The lens material you choose for your sunglasses — even more than frames — often will determine how happy you are with your eyewear.
It might sound simple, but buying sunglasses with more than adequate lenses is not an easy task. In fact, in a recent issue, Consumer Reports magazine said, “There are so many choices for lenses and coatings, it’s easy to be confused about what’s worth buying.“
Today, we will help you understand different types of lenses so that you choose sunglasses and coatings that offer the best features and value for your needs.
Why choosing the right lens material is so important
When buying sunglasses, the important thing to understand is that the lenses you choose, whatever they may be, should be influenced by these four factors: appearance, comfort, vision, and safety.
A common mistake people often make when buying sunglasses is that we do not spend enough time considering their choices of lens materials, designs, and coatings.
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This article will give you the basics you need to know about lens materials and their benefits.
Sunglass lens materials – features and benefits
Glass is, without a doubt, the best lens material there is – that is when we talk about its ability to provide exceptional vision. Natural glass is scratch-resistant and can be cleaned very easily; It is true that they weigh more and are more sensitive to falls because they can be fragmented, but lenses made from glass provide much sharper vision than any other lens material on this list.
Nowadays, fashion companies do not usually opt for this material when designing their glasses; however, Ray-Ban does continue to manufacture 80% of its collections with crystals/glass.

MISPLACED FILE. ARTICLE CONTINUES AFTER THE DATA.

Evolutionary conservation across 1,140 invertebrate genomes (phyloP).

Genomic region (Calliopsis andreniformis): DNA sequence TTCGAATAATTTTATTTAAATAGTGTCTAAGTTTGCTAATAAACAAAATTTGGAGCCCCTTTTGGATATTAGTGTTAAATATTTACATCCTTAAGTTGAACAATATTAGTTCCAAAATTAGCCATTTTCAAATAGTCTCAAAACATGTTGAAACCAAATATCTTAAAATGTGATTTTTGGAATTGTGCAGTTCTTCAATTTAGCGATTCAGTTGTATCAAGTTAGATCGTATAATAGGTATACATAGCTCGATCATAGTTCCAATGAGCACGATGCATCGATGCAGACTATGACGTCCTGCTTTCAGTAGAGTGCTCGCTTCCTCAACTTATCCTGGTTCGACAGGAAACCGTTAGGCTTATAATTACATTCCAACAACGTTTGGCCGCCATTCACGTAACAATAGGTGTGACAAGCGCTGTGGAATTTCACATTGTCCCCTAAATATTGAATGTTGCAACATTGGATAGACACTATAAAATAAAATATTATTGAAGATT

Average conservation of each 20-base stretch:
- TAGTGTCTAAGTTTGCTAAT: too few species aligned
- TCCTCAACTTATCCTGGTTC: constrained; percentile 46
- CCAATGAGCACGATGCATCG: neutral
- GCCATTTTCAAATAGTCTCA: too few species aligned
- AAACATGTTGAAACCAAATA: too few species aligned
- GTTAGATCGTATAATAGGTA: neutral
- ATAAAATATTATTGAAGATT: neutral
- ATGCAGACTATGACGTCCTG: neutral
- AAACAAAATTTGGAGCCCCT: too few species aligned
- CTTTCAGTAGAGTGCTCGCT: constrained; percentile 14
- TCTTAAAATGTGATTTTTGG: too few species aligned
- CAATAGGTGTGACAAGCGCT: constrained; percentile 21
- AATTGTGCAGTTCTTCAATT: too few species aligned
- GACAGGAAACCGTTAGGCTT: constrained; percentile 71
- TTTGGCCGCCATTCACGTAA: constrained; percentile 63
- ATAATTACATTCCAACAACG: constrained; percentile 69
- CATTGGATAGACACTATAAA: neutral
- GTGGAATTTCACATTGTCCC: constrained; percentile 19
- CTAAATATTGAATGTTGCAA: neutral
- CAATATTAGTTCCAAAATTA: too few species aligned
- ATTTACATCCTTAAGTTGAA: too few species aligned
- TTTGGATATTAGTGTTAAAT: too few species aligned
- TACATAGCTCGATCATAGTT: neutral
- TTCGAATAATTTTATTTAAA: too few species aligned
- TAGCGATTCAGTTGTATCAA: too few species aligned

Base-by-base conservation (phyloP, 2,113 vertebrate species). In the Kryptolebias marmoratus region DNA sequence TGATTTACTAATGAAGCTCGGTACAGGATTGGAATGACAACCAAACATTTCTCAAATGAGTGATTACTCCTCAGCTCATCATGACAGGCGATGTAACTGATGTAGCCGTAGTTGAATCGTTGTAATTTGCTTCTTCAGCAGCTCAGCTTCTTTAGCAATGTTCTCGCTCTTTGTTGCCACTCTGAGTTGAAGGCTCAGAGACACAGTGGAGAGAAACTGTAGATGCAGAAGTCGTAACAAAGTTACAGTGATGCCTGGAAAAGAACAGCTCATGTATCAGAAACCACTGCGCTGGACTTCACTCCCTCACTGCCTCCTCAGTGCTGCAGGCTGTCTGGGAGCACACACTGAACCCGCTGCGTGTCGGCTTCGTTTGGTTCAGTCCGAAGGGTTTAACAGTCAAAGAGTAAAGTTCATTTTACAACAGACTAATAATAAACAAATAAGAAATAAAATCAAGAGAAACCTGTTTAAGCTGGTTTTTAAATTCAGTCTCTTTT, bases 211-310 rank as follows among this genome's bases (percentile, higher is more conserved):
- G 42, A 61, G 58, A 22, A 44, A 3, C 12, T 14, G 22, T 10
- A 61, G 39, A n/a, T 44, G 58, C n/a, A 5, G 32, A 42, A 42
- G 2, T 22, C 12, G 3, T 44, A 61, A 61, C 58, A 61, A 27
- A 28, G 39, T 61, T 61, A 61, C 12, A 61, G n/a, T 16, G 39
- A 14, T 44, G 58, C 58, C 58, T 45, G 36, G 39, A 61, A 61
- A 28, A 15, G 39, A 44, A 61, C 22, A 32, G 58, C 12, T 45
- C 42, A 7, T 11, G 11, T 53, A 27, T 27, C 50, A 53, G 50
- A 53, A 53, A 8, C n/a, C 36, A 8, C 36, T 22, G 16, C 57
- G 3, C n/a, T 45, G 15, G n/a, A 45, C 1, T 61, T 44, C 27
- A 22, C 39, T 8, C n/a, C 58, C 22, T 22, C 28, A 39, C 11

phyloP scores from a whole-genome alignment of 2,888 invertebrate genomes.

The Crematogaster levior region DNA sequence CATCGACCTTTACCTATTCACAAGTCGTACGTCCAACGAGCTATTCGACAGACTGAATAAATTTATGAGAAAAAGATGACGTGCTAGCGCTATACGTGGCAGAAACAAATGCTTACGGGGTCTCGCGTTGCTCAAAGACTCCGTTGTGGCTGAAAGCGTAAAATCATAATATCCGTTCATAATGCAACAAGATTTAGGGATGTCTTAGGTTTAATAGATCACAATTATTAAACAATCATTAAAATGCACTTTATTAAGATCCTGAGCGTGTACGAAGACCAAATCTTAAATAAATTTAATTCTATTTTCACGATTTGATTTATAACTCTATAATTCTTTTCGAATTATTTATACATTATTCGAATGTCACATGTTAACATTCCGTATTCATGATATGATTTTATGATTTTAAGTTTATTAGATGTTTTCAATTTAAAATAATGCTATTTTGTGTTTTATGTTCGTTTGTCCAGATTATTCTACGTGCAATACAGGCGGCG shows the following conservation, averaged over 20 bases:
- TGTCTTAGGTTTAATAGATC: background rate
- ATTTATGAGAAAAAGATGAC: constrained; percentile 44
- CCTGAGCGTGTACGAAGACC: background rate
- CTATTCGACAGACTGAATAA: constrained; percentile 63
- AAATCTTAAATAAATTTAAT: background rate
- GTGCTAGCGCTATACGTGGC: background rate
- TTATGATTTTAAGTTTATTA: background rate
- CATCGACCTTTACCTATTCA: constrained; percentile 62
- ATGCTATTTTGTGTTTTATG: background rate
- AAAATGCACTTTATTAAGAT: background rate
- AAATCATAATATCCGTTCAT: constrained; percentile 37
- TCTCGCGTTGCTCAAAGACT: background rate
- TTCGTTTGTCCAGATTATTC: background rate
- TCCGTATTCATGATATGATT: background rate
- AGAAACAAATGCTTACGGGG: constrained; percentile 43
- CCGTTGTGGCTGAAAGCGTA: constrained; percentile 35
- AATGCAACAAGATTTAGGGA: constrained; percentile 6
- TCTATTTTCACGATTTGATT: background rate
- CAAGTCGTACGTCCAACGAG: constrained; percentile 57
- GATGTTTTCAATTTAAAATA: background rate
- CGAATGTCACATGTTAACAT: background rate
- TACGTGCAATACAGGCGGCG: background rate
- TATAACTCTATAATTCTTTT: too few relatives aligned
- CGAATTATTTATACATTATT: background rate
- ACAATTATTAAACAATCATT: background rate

In 1947, the Armorlite Lens Company in California introduced the first lightweight plastic eyeglass lenses. The lenses were made of a plastic polymer called CR-39, an abbreviation for “Columbia Resin 39,” because it was the 39th formulation of a thermal-cured plastic developed by PPG Industries in the early 1940s.
Because of its lightweight (about half the weight of glass), low cost, and excellent optical qualities, CR-39 plastic remains a popular material for eyeglass lenses even today.
Some disadvantages of using plastic lenses include: They scratch easily and much more quickly than glass. Not only is the dirt on the lenses visible, but they are a little more complicated to clean. Tous, Vogue, Arnette, Sunski are among the few sunglasses giants who choose to fashion their line of glasses using plastic lenses.
Lenses made from polycarbonate are the lightest and yet the most resistant to impacts. The technology with which they are manufactured allows us to use them for sports. Polycarbonate lenses can survive the impact of a steel ball traveling at 160 kilometers per hour without shattering, making it a fantastic choice for low-energy impact resistance.
Did you know: Polycarbonate lenses are 10 times more impact resistant than plastic or glass lenses.
Although the vision is not as clear as what the glass can provide, elite athletes choose them because of the multitude of advantages they offer: lightness, hardness, adaptability, technology, clear vision. Many Adidas and Oakley models are made with polycarbonate lenses.
Read more: Everything You Need to Know About Polycarbonate lenses
Very few sunglass companies prefer to manufacture sunglasses that feature Nylon as their lens material. One of the strongest lens materials you’ll find in the market, Nylon lenses have good elasticity and excellent optical quality, but the impact performance is not as good as the one provided by Polycarbonate lenses.
Brands like Riviera Shades use Nylon lenses, formulating a good combination between exceptional lens quality and excellent frame material such as acetate and stainless steel.
Buying sunglasses can seem like a daunting task, but it doesn’t necessarily have to be. You should always choose the glasses that best suit your daily activities. If you’re an athlete, then buying sunglasses with glass lens material will be quite problematic. The right choice would be to go for a strong frame and lens material (Nylon or Polycarbonate.)
For more advice on which lens and frame material would provide you with greater advantages, consult and expert optometrist.
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